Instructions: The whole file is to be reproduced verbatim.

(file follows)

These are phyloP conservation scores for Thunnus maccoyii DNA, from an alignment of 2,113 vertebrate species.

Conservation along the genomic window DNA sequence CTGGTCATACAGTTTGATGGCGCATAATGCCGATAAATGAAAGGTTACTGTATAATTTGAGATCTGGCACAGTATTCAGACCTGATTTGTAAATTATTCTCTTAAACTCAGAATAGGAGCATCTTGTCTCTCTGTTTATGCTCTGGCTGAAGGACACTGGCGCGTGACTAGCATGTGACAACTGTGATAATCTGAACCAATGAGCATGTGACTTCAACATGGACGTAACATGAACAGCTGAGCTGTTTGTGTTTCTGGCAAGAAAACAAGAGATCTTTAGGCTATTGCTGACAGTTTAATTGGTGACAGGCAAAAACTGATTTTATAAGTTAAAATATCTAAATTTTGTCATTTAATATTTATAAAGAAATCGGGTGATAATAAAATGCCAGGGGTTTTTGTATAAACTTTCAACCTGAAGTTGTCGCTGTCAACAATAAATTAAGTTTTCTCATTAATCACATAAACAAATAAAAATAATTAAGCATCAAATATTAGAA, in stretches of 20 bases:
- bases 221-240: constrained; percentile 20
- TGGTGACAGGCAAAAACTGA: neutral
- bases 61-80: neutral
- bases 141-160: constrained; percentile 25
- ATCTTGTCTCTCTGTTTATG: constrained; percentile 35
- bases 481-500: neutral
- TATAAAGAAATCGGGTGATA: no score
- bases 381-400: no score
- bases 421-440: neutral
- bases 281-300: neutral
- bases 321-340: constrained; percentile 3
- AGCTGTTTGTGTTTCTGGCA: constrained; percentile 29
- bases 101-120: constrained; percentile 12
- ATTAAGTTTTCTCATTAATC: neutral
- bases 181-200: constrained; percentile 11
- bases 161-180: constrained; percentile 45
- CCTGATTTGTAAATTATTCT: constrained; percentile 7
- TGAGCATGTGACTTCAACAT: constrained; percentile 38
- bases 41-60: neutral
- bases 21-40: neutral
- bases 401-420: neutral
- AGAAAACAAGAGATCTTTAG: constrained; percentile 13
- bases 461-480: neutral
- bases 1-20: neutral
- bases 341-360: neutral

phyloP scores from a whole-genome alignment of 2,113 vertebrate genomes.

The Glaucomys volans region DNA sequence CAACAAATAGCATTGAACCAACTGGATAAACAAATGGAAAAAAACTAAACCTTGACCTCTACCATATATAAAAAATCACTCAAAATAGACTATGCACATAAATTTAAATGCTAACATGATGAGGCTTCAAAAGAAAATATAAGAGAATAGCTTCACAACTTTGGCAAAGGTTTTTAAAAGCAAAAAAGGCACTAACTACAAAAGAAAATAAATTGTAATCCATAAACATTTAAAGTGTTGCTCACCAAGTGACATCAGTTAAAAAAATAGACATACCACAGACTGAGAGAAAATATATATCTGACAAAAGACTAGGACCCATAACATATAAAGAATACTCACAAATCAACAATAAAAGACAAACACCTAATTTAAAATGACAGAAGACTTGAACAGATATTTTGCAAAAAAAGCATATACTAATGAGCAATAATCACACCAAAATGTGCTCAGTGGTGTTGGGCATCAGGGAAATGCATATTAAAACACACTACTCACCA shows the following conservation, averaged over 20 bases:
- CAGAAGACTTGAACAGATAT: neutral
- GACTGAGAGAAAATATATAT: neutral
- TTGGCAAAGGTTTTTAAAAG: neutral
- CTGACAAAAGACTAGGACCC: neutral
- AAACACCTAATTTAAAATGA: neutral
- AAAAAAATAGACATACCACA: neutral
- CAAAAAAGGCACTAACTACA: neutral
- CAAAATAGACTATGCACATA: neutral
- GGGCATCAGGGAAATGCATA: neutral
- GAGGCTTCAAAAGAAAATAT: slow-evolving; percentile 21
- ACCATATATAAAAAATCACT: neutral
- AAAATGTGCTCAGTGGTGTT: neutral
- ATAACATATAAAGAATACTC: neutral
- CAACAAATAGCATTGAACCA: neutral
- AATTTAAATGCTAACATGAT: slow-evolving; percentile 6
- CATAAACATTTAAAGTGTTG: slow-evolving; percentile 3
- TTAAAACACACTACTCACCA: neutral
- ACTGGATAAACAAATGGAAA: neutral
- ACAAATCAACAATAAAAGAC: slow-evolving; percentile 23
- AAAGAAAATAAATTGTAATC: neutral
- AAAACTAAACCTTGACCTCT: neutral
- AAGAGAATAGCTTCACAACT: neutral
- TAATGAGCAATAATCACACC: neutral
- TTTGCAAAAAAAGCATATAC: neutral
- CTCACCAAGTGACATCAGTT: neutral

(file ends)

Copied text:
These are phyloP conservation scores for Thunnus maccoyii DNA, from an alignment of 2,113 vertebrate species.

Conservation along the genomic window DNA sequence CTGGTCATACAGTTTGATGGCGCATAATGCCGATAAATGAAAGGTTACTGTATAATTTGAGATCTGGCACAGTATTCAGACCTGATTTGTAAATTATTCTCTTAAACTCAGAATAGGAGCATCTTGTCTCTCTGTTTATGCTCTGGCTGAAGGACACTGGCGCGTGACTAGCATGTGACAACTGTGATAATCTGAACCAATGAGCATGTGACTTCAACATGGACGTAACATGAACAGCTGAGCTGTTTGTGTTTCTGGCAAGAAAACAAGAGATCTTTAGGCTATTGCTGACAGTTTAATTGGTGACAGGCAAAAACTGATTTTATAAGTTAAAATATCTAAATTTTGTCATTTAATATTTATAAAGAAATCGGGTGATAATAAAATGCCAGGGGTTTTTGTATAAACTTTCAACCTGAAGTTGTCGCTGTCAACAATAAATTAAGTTTTCTCATTAATCACATAAACAAATAAAAATAATTAAGCATCAAATATTAGAA, in stretches of 20 bases:
- bases 221-240: constrained; percentile 20
- TGGTGACAGGCAAAAACTGA: neutral
- bases 61-80: neutral
- bases 141-160: constrained; percentile 25
- ATCTTGTCTCTCTGTTTATG: constrained; percentile 35
- bases 481-500: neutral
- TATAAAGAAATCGGGTGATA: no score
- bases 381-400: no score
- bases 421-440: neutral
- bases 281-300: neutral
- bases 321-340: constrained; percentile 3
- AGCTGTTTGTGTTTCTGGCA: constrained; percentile 29
- bases 101-120: constrained; percentile 12
- ATTAAGTTTTCTCATTAATC: neutral
- bases 181-200: constrained; percentile 11
- bases 161-180: constrained; percentile 45
- CCTGATTTGTAAATTATTCT: constrained; percentile 7
- TGAGCATGTGACTTCAACAT: constrained; percentile 38
- bases 41-60: neutral
- bases 21-40: neutral
- bases 401-420: neutral
- AGAAAACAAGAGATCTTTAG: constrained; percentile 13
- bases 461-480: neutral
- bases 1-20: neutral
- bases 341-360: neutral

phyloP scores from a whole-genome alignment of 2,113 vertebrate genomes.

The Glaucomys volans region DNA sequence CAACAAATAGCATTGAACCAACTGGATAAACAAATGGAAAAAAACTAAACCTTGACCTCTACCATATATAAAAAATCACTCAAAATAGACTATGCACATAAATTTAAATGCTAACATGATGAGGCTTCAAAAGAAAATATAAGAGAATAGCTTCACAACTTTGGCAAAGGTTTTTAAAAGCAAAAAAGGCACTAACTACAAAAGAAAATAAATTGTAATCCATAAACATTTAAAGTGTTGCTCACCAAGTGACATCAGTTAAAAAAATAGACATACCACAGACTGAGAGAAAATATATATCTGACAAAAGACTAGGACCCATAACATATAAAGAATACTCACAAATCAACAATAAAAGACAAACACCTAATTTAAAATGACAGAAGACTTGAACAGATATTTTGCAAAAAAAGCATATACTAATGAGCAATAATCACACCAAAATGTGCTCAGTGGTGTTGGGCATCAGGGAAATGCATATTAAAACACACTACTCACCA shows the following conservation, averaged over 20 bases:
- CAGAAGACTTGAACAGATAT: neutral
- GACTGAGAGAAAATATATAT: neutral
- TTGGCAAAGGTTTTTAAAAG: neutral
- CTGACAAAAGACTAGGACCC: neutral
- AAACACCTAATTTAAAATGA: neutral
- AAAAAAATAGACATACCACA: neutral
- CAAAAAAGGCACTAACTACA: neutral
- CAAAATAGACTATGCACATA: neutral
- GGGCATCAGGGAAATGCATA: neutral
- GAGGCTTCAAAAGAAAATAT: slow-evolving; percentile 21
- ACCATATATAAAAAATCACT: neutral
- AAAATGTGCTCAGTGGTGTT: neutral
- ATAACATATAAAGAATACTC: neutral
- CAACAAATAGCATTGAACCA: neutral
- AATTTAAATGCTAACATGAT: slow-evolving; percentile 6
- CATAAACATTTAAAGTGTTG: slow-evolving; percentile 3
- TTAAAACACACTACTCACCA: neutral
- ACTGGATAAACAAATGGAAA: neutral
- ACAAATCAACAATAAAAGAC: slow-evolving; percentile 23
- AAAGAAAATAAATTGTAATC: neutral
- AAAACTAAACCTTGACCTCT: neutral
- AAGAGAATAGCTTCACAACT: neutral
- TAATGAGCAATAATCACACC: neutral
- TTTGCAAAAAAAGCATATAC: neutral
- CTCACCAAGTGACATCAGTT: neutral